The Library will be closed Monday in recognition of Presidents Day.

TUESDAY

Book Sprouts: 10 a.m.

Not only is story time a great free form of entertainment for parents looking for activities for their children, but library story time can provide a bonanza of cognitive benefits as well. For preschool aged kids.

WEDNESDAY

Drawing: Still Life: 9:30 a.m.

Learn to draw a still life. Instructor Lavonia Olsen will cover topics such as line, texture, shading, and seeing shapes. A still life model will be provided, but you may also choose to create your own with five items you bring from home. Sign up at the library. Feb. 26 will be reserved as a make-up date in case of inclement weather.

Tator Tot Time: 10 a.m.

TTT includes activities such as reading aloud, storytelling, fingerplays, rhymes, and songs. Because this age is a crucial time in the development of language skills, the value of these events lies in giving parents or caregivers the background on how to stimulate and encourage a child’s development as well as entertaining the toddlers. For ages 18-36 months.

THURSDAY

SPLAT: 3 pm.

SPLAT (Superb Public Library After-school Things)! A mixture of fun, science, art, and other things.

Cookbook Challenge: 6 p.m.

Check out a cookbook from the library and try a recipe. Bring your dish to the library and we will all share. The theme for this challenge is Chili Cookoff. Sign up at the Circulation Desk. Along with your dish, provide a card printed with your recipe name and the title of the book from which it came.

SATURDAY

Sign Language: 9:30 a.m.

Learn basic to intermediate American Sign Language with instructor Logan Brooks. Appropriate for children and adults. Children under the age of 11 should be accompanied by an adult. Sign up at the library.

NEW NON-FICTION

The Ship of Dreams by Gareth Russell

In April 1912, six notable people were among those privileged to experience the height of luxury—first class passage on “the ship of dreams,” the RMS Titanic: Lucy Leslie, Countess of Rothes; son of the British Empire, Tommy Andrews; American captain of industry John Thayer and his son Jack; Jewish-American immigrant Ida Straus; and American model and movie star Dorothy Gibson. Within a week of setting sail, they were all caught up in the horrifying disaster of the Titanic’s sinking, one of the biggest news stories of the century. Today, we can see their stories and the Titanic’s voyage as the beginning of the end of the established hierarchy of the Edwardian era.

Citizen 865 by Debbie Cenziper

In 1990, in a drafty basement archive in Prague, two American historians made a startling discovery: a Nazi roster from 1945 that no Western investigator had ever seen. The long-forgotten document, containing more than 700 names, helped unravel the details behind the most lethal killing operation in World War Two. In the tiny Polish village of Trawniki, the SS set up a school for mass murder and then recruited a roving army of foot soldiers, 5,000 men strong, to help annihilate the Jewish population of occupied Poland. After the war, some of these men vanished, making their way to the U.S. and blending into communities across America. Though they participated in some of the most unspeakable crimes of the Holocaust, “Trawniki Men” spent years hiding in plain sight, their terrible secrets intact.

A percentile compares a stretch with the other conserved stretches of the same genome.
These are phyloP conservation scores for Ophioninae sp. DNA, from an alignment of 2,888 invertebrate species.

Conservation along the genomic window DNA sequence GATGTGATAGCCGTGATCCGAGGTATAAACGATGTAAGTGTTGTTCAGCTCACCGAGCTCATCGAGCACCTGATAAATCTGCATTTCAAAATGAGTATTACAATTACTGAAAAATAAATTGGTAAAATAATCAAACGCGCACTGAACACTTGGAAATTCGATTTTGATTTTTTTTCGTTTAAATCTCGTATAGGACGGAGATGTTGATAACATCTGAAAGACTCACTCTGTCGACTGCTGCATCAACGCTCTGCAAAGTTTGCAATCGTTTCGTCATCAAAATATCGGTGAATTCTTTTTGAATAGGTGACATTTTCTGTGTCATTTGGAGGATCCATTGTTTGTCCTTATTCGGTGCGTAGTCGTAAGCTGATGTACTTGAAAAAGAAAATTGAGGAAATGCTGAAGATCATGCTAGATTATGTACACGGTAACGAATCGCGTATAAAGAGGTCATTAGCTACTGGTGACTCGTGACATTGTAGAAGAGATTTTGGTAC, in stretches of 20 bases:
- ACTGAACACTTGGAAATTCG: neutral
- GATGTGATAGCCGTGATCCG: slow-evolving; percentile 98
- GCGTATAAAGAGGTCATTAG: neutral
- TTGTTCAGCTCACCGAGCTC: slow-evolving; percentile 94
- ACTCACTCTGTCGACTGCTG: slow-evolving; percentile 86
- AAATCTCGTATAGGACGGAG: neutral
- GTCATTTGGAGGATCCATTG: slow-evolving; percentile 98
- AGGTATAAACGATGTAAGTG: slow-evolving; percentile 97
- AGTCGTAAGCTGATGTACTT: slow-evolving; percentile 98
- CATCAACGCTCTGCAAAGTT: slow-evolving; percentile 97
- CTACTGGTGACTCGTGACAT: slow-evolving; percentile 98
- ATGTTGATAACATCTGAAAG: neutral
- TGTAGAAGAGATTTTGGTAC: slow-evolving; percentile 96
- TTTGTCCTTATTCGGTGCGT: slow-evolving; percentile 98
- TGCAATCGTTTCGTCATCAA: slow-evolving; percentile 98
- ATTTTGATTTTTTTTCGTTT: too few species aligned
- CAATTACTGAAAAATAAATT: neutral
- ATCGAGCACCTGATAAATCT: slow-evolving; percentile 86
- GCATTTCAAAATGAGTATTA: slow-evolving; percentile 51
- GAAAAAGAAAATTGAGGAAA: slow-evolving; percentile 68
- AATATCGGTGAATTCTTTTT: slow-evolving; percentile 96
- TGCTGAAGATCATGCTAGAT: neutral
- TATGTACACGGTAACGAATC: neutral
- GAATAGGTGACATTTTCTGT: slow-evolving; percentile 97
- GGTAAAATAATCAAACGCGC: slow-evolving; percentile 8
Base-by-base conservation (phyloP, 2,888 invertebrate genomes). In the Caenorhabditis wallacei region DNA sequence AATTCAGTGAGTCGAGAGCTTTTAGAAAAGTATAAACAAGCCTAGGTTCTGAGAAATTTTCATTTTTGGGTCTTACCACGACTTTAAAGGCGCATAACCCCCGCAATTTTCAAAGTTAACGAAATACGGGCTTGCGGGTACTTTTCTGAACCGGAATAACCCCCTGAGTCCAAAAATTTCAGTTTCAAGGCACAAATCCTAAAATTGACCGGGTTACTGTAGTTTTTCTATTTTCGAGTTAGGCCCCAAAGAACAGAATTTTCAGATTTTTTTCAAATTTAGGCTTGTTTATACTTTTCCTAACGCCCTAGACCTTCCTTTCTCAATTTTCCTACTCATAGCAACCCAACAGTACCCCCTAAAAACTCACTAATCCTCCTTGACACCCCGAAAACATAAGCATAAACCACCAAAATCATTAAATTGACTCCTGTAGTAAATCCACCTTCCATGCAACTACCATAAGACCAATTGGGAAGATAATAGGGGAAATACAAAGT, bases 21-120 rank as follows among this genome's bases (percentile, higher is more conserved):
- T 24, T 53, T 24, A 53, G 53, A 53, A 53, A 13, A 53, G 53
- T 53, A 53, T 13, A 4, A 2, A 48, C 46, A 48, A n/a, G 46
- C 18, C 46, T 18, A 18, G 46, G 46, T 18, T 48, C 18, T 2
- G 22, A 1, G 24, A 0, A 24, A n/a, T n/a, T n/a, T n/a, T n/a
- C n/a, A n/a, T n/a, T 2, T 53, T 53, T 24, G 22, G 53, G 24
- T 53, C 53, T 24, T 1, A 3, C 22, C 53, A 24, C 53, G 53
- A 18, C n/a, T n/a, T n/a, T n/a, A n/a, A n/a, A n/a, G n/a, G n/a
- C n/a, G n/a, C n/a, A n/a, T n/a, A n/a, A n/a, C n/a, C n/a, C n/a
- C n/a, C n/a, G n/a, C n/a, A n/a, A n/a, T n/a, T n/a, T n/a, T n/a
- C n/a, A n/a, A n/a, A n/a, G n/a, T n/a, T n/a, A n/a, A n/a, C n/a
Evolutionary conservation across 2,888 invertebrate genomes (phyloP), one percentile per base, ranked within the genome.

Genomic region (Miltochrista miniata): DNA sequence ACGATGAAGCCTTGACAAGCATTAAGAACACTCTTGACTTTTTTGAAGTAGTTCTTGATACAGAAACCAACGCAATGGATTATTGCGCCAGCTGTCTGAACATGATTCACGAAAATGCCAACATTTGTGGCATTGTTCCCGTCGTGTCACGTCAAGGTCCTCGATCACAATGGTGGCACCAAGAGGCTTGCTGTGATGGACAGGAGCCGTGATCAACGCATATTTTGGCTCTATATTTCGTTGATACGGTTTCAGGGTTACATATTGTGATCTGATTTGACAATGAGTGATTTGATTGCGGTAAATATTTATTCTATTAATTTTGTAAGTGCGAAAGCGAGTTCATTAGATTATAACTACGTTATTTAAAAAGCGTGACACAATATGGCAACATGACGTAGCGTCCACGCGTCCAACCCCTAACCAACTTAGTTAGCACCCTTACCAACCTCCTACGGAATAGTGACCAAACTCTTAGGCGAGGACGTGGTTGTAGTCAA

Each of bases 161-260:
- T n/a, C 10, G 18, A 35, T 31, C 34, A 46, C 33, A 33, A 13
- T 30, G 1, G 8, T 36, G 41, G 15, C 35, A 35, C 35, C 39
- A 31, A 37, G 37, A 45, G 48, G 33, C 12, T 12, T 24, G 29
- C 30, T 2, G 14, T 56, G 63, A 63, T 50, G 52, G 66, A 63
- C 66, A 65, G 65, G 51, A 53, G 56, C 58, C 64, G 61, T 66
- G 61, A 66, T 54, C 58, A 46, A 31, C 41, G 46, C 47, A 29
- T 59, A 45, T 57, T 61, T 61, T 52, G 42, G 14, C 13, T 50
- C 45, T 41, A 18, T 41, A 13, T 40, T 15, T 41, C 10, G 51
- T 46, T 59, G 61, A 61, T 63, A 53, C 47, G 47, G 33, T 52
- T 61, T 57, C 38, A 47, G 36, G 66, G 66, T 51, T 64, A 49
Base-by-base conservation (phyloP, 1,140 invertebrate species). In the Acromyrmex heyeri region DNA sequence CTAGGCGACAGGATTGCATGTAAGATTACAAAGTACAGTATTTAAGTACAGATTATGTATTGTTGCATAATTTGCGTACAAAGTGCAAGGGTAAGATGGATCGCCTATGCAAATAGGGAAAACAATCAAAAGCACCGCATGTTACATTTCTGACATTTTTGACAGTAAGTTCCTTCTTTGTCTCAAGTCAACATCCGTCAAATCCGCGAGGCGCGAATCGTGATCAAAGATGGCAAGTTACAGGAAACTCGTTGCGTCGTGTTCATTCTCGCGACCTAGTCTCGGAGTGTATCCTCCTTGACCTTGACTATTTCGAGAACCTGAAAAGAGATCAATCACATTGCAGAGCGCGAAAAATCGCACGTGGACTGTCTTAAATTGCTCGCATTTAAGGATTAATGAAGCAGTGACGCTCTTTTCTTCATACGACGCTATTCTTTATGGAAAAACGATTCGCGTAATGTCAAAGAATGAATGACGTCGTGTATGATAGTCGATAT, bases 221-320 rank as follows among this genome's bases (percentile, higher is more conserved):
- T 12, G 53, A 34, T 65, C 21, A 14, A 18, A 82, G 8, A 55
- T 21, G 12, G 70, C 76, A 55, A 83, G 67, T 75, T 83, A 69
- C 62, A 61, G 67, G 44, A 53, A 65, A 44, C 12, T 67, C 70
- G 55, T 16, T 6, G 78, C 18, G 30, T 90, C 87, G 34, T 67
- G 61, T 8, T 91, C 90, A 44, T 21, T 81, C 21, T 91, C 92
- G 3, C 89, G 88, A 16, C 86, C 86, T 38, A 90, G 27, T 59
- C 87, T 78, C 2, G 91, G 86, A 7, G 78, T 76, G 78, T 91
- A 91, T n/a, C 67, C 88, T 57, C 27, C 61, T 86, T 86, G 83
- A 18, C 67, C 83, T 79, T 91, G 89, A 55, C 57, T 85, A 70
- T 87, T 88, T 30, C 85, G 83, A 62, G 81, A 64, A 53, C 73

The Fall of Richard Nixon by Tom Brokaw

In August 1974, after his involvement in the Watergate scandal could no longer be denied, Richard Nixon became the first and only president to resign from office in anticipation of certain impeachment. The year preceding that moment was filled with shocking revelations and bizarre events, full of power politics, legal jujitsu, and high-stakes showdowns, and with head-shaking surprises every day. As the country’s top reporters worked to discover the truth, the public was overwhelmed by the confusing and almost unbelievable stories about activities in the Oval Office.

The Weaving Explorer by Deborah Jarchow

Weaving is a highly accessible craft but the stumbling block for many would-be weavers has been the high cost of a commercial loom. The Weaving Explorer removes that barrier, inviting crafters and artists to try out an amazing range of techniques and creative projects that are achievable with a simple homemade loom, or no loom at all! From sturdy rag fabric grocery bags to freeform wire baskets, delicately woven thread bracelets to colorful woven rugs, crafters will delight in exploring the opportunities to make their own personal variations on these beautiful — and functional — creations.

Why We Can’t Sleep by Ada Calhoun

When Ada Calhoun found herself in the throes of a midlife crisis, she thought that she had no right to complain. She was married with children and a good career. So why did she feel miserable? And why did it seem that other Generation X women were miserable, too? Calhoun decided to find some answers. She looked into housing costs, HR trends, credit card debt averages, and divorce data. At every turn, she saw a pattern: sandwiched between the Boomers and the Millennials, Gen X women were facing new problems as they entered middle age, problems that were being largely overlooked.

-Descriptions provided by publishers

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